Note that the “crsctl stat res -t -w “((TARGET = OFFLINE) or (STATE = OFFLINE)” will only report resources with the OFFLINE target or state.  It will not report other target or state information.  Hence I will show you below in an example on how to capture resources with pending (starting, intermediate) or bad (offline, unknown etc…)  status.  Therefore I want to report all resources with the target or state that is not ONLINE. In addition, I want to also exclude that annoying  gsd (ora.gsd) resource from the check, as we are not hosting any oracle 9i RAC database on this cluster, therefore the target and state for this resource will always show as being offline.

Example: [oracle@lnx01] crsctl stat res -t -w "((TARGET != ONLINE) or (STATE != ONLINE) and TYPE != ora.gsd))"

NOTE: No output is shown if cluster is up and running.  Otherwise impacted resources will be displayed.

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OPatch Friendly May 3, 2011

Posted by tamnau in General.
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1 comment so far

OPatch utility now has just got a little fancier and more user friendly. Download latest OPatch (Patch 6880880) for the Oracle software release (eg. 10.2, 11.1, 11.2) from My Oracle Support and extract to the appropriate Oracle software directory.

NOTE: The OPatch utility can be applied to Database, Grid Control (OMS and Agent), Grid Infrastructure (ASM and CRS) software home directories.

In the below example the database software release is 11.2 and runs on Linux 64 bit platform, so to update the OPatch utility, the patch file 6880880_112000_Linux-x86-64.zip was downloaded.

Below are just a few examples of what you can now do with the more recent versions of OPatch.

A. To download and install latest OPatch version


1. Verify the version of OPatch currently installed, simply run:
SYNTAX:
export ORACLE_SID=<ORACLE_SID>; . oraenv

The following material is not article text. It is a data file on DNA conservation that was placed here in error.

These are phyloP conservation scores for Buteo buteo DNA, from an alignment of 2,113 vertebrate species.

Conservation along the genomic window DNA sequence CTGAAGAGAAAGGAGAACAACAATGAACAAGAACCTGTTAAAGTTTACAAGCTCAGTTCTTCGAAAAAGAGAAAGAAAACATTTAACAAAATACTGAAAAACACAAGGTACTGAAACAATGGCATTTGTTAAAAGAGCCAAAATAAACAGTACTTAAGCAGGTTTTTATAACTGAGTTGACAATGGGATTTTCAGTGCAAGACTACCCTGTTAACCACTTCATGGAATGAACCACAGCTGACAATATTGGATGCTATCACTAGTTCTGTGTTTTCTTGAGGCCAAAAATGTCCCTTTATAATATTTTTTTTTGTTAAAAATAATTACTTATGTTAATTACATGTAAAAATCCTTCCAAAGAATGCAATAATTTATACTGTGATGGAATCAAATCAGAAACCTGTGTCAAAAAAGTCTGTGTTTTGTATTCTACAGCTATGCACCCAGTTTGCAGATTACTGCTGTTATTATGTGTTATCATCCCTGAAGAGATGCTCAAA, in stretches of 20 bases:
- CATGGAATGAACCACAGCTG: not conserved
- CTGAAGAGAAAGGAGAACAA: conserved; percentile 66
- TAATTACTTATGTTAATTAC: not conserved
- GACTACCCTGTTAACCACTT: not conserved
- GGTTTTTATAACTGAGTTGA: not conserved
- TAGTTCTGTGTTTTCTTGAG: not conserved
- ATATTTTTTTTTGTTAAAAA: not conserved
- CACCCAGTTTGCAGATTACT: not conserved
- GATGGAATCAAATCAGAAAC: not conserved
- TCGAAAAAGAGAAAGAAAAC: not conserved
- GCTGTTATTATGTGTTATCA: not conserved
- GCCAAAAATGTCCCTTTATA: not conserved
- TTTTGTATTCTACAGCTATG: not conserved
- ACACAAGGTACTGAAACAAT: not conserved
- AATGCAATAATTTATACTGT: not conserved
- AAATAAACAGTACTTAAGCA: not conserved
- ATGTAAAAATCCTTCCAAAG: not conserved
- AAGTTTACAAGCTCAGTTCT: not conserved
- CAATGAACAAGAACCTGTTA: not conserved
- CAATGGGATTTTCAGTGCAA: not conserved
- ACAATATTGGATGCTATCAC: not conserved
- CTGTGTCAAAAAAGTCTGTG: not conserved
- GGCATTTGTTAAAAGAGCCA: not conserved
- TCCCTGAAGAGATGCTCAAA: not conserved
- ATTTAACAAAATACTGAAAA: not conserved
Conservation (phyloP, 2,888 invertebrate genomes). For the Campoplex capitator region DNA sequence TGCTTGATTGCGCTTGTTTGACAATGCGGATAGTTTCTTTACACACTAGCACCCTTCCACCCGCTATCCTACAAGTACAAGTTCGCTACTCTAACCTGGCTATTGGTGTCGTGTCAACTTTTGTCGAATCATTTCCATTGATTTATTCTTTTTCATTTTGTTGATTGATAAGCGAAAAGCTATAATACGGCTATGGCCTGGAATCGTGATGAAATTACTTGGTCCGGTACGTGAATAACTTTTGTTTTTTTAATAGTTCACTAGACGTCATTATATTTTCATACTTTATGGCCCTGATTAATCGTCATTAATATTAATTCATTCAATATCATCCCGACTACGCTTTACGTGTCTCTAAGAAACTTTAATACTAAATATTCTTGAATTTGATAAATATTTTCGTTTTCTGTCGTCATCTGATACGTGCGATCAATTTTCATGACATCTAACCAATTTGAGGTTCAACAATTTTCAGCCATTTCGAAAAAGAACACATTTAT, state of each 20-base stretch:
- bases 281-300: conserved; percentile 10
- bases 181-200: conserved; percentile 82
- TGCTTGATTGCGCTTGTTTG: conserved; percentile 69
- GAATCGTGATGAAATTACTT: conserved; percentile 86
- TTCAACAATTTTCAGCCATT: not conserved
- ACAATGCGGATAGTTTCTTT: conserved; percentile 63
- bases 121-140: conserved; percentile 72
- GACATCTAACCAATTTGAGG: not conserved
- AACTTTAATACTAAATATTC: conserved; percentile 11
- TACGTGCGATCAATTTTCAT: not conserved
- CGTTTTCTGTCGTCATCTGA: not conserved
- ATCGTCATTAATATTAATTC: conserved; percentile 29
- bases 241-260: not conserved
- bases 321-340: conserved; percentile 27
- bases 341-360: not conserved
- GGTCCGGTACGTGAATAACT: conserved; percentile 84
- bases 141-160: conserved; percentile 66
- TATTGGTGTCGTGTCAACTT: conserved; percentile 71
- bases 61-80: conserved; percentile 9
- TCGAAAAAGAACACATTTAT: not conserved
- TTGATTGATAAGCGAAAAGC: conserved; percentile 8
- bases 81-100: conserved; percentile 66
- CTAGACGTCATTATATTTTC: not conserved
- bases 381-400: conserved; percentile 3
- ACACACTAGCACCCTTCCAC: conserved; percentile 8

$ORACLE_HOME/OPatch/opatch version

EXAMPLE:
[oracle@lnx01] export ORACLE_SID=112DB; . oraenv
$ORACLE_HOME/OPatch/opatch version

2. Backup old OPatch utility:
[oracle@lnx01] mv $ORACLE_HOME/OPatch $ORACLE_HOME/OPatch.orig

3. Extract and install latest OPatch to Oracle home directory:
SYNTAX:
unzip p6880880_<RELEASE>_<OS_PLATFORM>.zip –d $ORACLE_HOME

EXAMPLE:
[oracle@lnx01] unzip p6880880_112000_Linux-x86-64.zip -d $ORACLE_HOME

4. Re-run step 1 from this section to verify new version of OPatch

B. List Detailed Information About a Patch Before Applying It

The OPatch utility can be used to verify details of a patch before proceeding to apply to the Oracle Home directory.
Such information that can verified but not limited to are:
• Check if patch is a Rolling Patch
• Check if patch is a Patchset Update (PSU)
• Check if patch can be run with “opatch auto” option
• Check OS platform the patch can be applied on
• Actual actions and/or steps that patch contains without applying the patch. This include detailed information of files it touches, copies and relinks.

SYNTAX:
$ORACLE_HOME/OPatch/opatch query -all |more
EXAMPLE 1:
[oracle@lnx01] cd /home/oracle/download/patches/12311357
[oracle@lnx01] $ORACLE_HOME/OPatch/opatch query -all |more

C. Looking for a Particular Patch Already Applied based on a Bug or Patch Description

To search for a patch based on search string, OPatch can list a detailed description of each patch applied to the Oracle home directory.

SYNTAX:
$ORACLE_HOME/OPatch/opatch lsinventory -bugs_fixed |grep –i "<string>"

This is particularly handy if you want to look for a Patchset Update (PSU) or Daylights Savings Time (DST) patch.

EXAMPLE 1:
[oracle@lnx01] $ORACLE_HOME/OPatch/opatch lsinventory -bugs_fixed |grep –i “DATABASE PSU”
EXAMPLE 2:
[oracle@lnx01] $ORACLE_HOME/OPatch/opatch lsinventory -bugs_fixed |grep –i “DST”

D. Cleanup Patch Storage to Reclaim Space

OPatch can now determine and cleanup files in the patch storage that are no longer required. To do so run the following:
SYNTAX / EXAMPLE:
[oracle@lnx01] $ORACLE_HOME/OPatch/opatch util cleanup